Add in a little longer break than usual for Garcia thanks to an injury that kept him from competing on February’s UFC 144 card in Japan, and he’s feeling refreshed and ready to go for the Grice bout. Then again, you may want to understand that he’s as happy with the break as you can expect someone who wants to fight all the time to be.
“The time off did me a lot of good,” he said. “Of course, if you ask me, I wish I was busier (Laughs), I wish I could fight more than three times a year every year. But having a little bit of time off, I’m definitely feeling good. Of course you have small things wrong, but this is the first time that I’ve gone in healthy. I feel really, really good about this one, and I’m excited to show everybody the new Leonard Garcia, and I’m ready to go out there and let it go – it’s time already.”
It is, but in the interest of full disclosure, Garcia has promised to tighten up his punches and be more controlled in the past. Isn’t he going to get popped in the grill and go back to being Berserker Leonard all over again? Not if Greg Jackson, Mike Valle, and the rest of the standouts at Jackson’s MMA have anything to say about it.
“What’s real cool is that we’ve been working different drills when I do go crazy,” he deadpans. “I still do it, and you’ve got to have the right guy with the right mentality. A lot of the lighter weight guys that train with me are a little bit heavier and they fight at ’55. The guys who fight at ’45 tend to stay away, only because I can take a really good shot with big gloves on and I can give a really good shot with big gloves on. So I tend to go with the guys who are more Cowboy (Cerrone)’s size, the ‘55ers who cut from like ’80 and ’90. I’ll get in there and start going crazy, and coach is like ‘tighten everything up.’ We’ve been working so many different things on the pads, so many hand drills, and so many footwork drills to change up that craziness, and it’s been working. I’ve been landing a lot more, I’ve been hurting people every round, so my accuracy is getting better, and coach Jackson uses a phrase, he says ‘speed is fine, but accuracy is final.’ I think he got it from Wyatt Earp, and that’s something he drills into my head every day.”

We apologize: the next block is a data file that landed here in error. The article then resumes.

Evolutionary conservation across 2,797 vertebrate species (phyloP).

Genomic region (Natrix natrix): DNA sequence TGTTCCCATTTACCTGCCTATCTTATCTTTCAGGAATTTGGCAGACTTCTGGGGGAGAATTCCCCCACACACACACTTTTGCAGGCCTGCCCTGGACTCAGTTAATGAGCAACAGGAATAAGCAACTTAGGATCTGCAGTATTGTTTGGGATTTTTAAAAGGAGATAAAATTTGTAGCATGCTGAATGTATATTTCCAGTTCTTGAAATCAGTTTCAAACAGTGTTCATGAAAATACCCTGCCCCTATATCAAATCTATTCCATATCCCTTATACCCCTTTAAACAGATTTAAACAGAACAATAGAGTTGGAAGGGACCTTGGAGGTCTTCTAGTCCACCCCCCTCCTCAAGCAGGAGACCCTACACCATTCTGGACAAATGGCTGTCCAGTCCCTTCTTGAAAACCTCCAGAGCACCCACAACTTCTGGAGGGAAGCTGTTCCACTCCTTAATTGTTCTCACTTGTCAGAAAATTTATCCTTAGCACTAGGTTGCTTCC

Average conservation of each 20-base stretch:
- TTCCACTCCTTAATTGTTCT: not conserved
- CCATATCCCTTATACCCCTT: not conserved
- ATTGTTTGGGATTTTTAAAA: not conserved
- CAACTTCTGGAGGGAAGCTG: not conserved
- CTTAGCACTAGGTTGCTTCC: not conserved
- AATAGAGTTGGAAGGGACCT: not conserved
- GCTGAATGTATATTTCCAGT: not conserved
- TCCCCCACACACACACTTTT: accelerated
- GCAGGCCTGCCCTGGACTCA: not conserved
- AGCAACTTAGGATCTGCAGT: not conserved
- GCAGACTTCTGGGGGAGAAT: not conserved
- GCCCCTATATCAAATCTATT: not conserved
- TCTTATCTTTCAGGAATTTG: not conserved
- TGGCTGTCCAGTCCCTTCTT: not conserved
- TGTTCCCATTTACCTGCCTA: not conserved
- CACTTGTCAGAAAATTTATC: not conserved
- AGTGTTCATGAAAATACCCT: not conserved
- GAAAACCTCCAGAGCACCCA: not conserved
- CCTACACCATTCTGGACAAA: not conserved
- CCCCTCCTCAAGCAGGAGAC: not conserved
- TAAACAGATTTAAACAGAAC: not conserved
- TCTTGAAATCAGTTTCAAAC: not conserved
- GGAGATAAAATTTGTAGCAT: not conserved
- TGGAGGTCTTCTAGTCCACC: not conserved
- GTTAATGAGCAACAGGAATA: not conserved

So with all this talk of being more disciplined and showing off his ground game, will we still see Garcia break out in a smile in the middle of a firefight, subconsciously showing the world that he wouldn’t be any other place but in the Octagon? Or more succinctly, will he still be having fun in there?
“Even more fun now,” laughs Garcia. “Getting hit, for me, sparks a fire. It ignites me and makes me feel that I’m in a fight and that it’s time to do something. But the even better feeling that I’m getting now is being in a fight but doing all the damage and not taking very much. So it’s still a lot of fun, and being able to make people miss and make them pay is something that’s exciting for me now, and I’m looking forward to it. But if the guy hits me with something, am I gonna drop my hands and let him hit me again? Probably.”
That’s our Leonard.
Leonard Garcia - New Style, Same Attitude
"I was in there (the gym) every day, just learning stuff all over again and trying to become a more exciting, dynamic fighter instead of just a wild, crazy guy." - Leonard Garcia